CHAPEL HILL — The floodwaters have receded, but public facilities and local residents remain knee-deep in the mess they left behind.
Red Cross volunteers closed an emergency shelter Thursday at Smith Middle School and moved to a new Disaster Service Center near Dillard’s at University Mall. There, the Red Cross and its partners will continue to help more than 150 residents affected by the storm connect with services, find new homes and put their lives back together.
County housing officials also are asking anyone with vacant rental property to contact them about a referral database that will help resettle flood victims.
Chapel Hill Police Chief Chris Blue and spokesman Lt. Kevin Gunter are warning residents to be wary of people who offer to make repairs. The first report of shady dealings went out Thursday, when Gunter reported a fake FEMA representative passing out literature and talking to local flood victims.
“Orange County officials have confirmed through FEMA that these individuals were not affiliated with their organization,” Gunter said. “Residents are urged to call 911 and report suspicious individuals attempting to provide services who are not properly credentialed.”
Local officials also are warning residents about another growing threat: mosquitoes. Water standing in yards, flowerpots, clogged gutters and other places provides excellent breeding grounds, and Orange County Health Department officials expect a bumper crop.
Residents should examine their homes, dumping any water they find. Small areas, including birdbaths and garden pools, also can be treated with bacterial insecticides that kill the mosquitoes, but don’t hurt fish, birds or other wildlife. The insecticide “donuts” sold at many garden supply and retail stores typically treat up to 100 square feet and last about 30 days.
• The U.S. Postal Service says displaced residents should file a change of address form with the post office as soon as possible. Affected customers should look for forms in their mailboxes, a carrier said Wednesday at Camelot Village.
• Chapel Hill reopened the Community Center Playground on Estes Drive, but will keep Umstead Park and Sykes Street Park closed indefinitely. This is the third time in five years that Umstead Park has flooded, Town Manager Roger Stancil said. Town staff will start immediately replacing the existing playground structures – a job that was planned for later this year. It could be finished within 90 days, Stancil said.
• Chapel Hill Town Hall’s first floor also remains closed because of flooding. Residents should use the second-floor entrance.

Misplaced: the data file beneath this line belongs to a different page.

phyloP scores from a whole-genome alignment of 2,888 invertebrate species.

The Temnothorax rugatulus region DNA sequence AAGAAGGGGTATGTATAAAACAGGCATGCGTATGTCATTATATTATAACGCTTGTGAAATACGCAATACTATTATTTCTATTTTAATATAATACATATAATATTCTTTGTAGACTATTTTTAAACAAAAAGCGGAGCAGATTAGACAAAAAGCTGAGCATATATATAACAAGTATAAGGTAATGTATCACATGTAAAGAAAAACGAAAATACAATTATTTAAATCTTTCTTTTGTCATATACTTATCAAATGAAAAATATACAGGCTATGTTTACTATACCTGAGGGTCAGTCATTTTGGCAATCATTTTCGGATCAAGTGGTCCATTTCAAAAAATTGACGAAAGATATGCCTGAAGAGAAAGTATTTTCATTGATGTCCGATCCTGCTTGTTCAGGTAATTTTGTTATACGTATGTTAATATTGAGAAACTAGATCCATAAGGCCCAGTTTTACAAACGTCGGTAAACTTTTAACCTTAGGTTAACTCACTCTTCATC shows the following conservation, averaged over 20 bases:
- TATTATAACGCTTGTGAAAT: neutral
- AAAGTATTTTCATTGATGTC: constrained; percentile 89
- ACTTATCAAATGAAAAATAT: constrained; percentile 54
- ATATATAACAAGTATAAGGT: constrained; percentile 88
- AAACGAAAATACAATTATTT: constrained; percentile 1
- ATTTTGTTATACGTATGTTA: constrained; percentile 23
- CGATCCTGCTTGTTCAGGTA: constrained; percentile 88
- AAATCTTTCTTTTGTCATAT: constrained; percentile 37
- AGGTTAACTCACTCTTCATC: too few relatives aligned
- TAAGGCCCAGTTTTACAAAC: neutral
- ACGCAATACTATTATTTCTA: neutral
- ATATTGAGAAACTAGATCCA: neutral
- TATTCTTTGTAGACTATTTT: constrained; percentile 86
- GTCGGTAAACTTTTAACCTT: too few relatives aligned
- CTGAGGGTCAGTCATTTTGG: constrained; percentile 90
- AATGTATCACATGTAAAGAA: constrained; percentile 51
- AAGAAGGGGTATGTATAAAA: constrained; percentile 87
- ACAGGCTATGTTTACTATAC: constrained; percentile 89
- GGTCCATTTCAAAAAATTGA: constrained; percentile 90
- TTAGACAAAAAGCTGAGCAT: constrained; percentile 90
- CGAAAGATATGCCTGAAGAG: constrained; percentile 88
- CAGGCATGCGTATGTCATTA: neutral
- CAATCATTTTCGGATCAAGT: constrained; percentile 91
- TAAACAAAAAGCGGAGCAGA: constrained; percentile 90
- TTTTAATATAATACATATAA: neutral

• Notify Chapel Hill officials about potentially dangerous areas by email at email@example.com or call 919-968-2743.
Give help, get help
Red Cross officials said folks who want to donate to the relief effort should go to redcross.org, call 1-800-RED CROSS or text REDCROSS to 90999. Monetary donations also can be sent to the Orange County Department of Social Services, 113 Mayo St., Hillsborough, NC 27278. Donated items can be dropped off at the PTA Thrift Store, 89 S. Elliott Road, Chapel Hill, or Orange Congregations in Mission, 300 Millstone Drive, Hillsborough. Displaced families will receive vouchers to shop for free clothes and household items.
• Residents needing help can call a 24-hour help line at 919-489-6541, ext. 4141. They also can contact the Department of Social Services at 919-245-2800.
• Anyone with vacant rental property is asked to call the Orange County Housing, Human Rights and Community Development Office at 919-245-2490. Caseworker will list the properties in a referral database and work with flood vitims to get them resettled.
• Homeless pets: Orange County Animal Services officials took in six dogs, four cockatiels, three chickens, two cats, two parakeets and a lovebird after the floods but didn’t have owner information for many. To find out if your pet is being held at the animal shelter on Eubanks Road in Chapel Hill, call 919-942-7387.
Repair and rebuild
Carrboro and Chapel Hill leaders plan to work with property owners to make condemned apartments and mobile homes habitable again.
Carrboro has agreed to waive building permit fees but will require owners of the Rocky Brook Mobile Home Park to make repairs that meet the town’s minimum housing code, said Matt Efird, Carrboro’s assistant town manager. Those requirements are stricter than the standards used when the community was built and will require more substantial flooring and new electrical wiring approved by a licensed electrician. The work is expected to take at least four to six weeks, according to Efird.
Chapel Hill Mayor Mark Kleinschmidt said the town will work with Booker Creek and Cameron Village apartments owners to make those 90 condemned units habitable again.
Orange County’s state of emergency declaration last week also was the first step in getting state and federal relief assistance. State emergency management officials toured the damage Wednesday and will decide soon about possible funding, local leaders said.